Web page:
Second, hospitality is commanded and taught in the New Testament. As with many other commandments in the OT that Jesus expects His followers to obey in even more meaningful ways for His kingdom, hospitality is both encouraged and commanded even more strongly in the NT than previously taught. Jesus teaches that just claiming Christ as Lord is not enough. He teaches that in order to truly be a follower of Christ and to be accepted by Him, we must show our love towards His children outwardly. In Matthew 25:34-46, Jesus very clearly says that unless we feed the hungry, give drink to the thirsty, take in the stranger, cloth the poor, visit the sick of heart and spirit, etc, we will not inherit eternal life.
Jesus emphasizes exactly who is in need of true hospitality in Luke 14:12-14, “And He also went on to say to the one who had invited Him, ‘When you give a luncheon or a dinner, do not invite your friends or your brothers or your relatives or rich neighbors, otherwise they may also invite you in return and that will be your repayment. But when you give a reception, invite the poor, the crippled, the lame, the blind, and you will be blessed, since they do not have the means to repay you; for you will be repaid at the resurrection of the righteous.’”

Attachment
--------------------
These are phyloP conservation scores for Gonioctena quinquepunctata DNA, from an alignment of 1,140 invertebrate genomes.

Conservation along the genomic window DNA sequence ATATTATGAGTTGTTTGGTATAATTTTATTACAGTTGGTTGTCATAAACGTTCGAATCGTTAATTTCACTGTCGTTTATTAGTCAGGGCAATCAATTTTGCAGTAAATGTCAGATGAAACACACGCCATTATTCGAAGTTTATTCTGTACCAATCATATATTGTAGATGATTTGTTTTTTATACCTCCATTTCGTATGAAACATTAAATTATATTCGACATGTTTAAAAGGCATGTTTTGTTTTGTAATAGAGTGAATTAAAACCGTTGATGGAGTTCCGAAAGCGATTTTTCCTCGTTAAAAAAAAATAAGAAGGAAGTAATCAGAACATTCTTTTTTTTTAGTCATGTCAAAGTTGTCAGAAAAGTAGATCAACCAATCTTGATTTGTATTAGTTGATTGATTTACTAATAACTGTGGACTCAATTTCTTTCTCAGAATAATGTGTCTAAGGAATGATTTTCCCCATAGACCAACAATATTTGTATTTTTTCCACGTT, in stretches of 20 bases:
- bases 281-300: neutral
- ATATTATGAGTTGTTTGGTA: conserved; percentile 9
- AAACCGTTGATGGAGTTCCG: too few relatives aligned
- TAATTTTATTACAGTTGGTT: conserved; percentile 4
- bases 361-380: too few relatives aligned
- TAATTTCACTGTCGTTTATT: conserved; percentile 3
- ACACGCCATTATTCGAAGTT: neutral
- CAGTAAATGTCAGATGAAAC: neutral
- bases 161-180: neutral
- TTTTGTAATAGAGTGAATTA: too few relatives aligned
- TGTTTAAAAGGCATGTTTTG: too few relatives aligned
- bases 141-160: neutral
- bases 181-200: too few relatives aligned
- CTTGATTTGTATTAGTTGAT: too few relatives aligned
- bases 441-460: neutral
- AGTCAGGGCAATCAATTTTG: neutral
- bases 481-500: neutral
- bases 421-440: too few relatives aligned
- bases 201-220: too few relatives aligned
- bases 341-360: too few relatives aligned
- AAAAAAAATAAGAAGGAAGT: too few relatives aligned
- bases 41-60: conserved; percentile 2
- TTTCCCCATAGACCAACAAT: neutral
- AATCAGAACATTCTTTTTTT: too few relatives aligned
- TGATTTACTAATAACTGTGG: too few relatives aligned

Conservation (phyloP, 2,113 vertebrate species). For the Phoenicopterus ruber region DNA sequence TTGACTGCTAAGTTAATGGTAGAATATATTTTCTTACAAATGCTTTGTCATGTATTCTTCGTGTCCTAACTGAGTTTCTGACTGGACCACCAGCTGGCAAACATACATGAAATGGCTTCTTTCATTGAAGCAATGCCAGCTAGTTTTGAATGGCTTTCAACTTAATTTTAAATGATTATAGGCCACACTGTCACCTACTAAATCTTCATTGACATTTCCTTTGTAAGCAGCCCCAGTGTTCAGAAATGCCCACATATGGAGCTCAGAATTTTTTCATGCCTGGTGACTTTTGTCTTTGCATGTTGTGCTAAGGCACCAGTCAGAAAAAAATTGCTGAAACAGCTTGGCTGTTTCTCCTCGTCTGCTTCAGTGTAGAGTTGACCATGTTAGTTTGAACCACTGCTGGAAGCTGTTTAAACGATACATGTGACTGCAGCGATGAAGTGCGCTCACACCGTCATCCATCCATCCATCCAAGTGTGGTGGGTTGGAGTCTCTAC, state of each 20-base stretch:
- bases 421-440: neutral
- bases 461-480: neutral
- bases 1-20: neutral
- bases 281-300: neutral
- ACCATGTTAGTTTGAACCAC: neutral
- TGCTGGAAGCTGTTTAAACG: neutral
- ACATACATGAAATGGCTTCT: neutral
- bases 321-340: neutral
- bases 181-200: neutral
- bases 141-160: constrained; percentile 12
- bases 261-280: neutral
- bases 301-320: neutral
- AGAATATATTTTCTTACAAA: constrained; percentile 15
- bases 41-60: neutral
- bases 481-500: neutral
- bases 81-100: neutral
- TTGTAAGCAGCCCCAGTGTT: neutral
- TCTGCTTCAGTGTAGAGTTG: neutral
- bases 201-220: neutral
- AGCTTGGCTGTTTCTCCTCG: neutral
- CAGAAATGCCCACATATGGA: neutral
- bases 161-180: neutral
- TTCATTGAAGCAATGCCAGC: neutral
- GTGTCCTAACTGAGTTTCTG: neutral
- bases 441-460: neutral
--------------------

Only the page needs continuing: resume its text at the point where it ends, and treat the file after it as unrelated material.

Not only did Jesus command this, but God chose to include many more examples in the NT of hospitality. In Romans we are told to be devoted to one another in brotherly love and in chapter 12:13 it concludes these commandments with, “contributing to the needs of the saints, practicing hospitality.” Hebrews 13:2 says, “Do not neglect to show hospitality to strangers, for by this some have entertained angels without knowing it.” Also, 1 Peter 4:9 says, “Be hospitable to one another without complaint.” The Apostle John encourages hospitality in 3 John 5, “Beloved, you are acting faithfully in whatever you accomplish for the brethren, and especially when they are strangers;”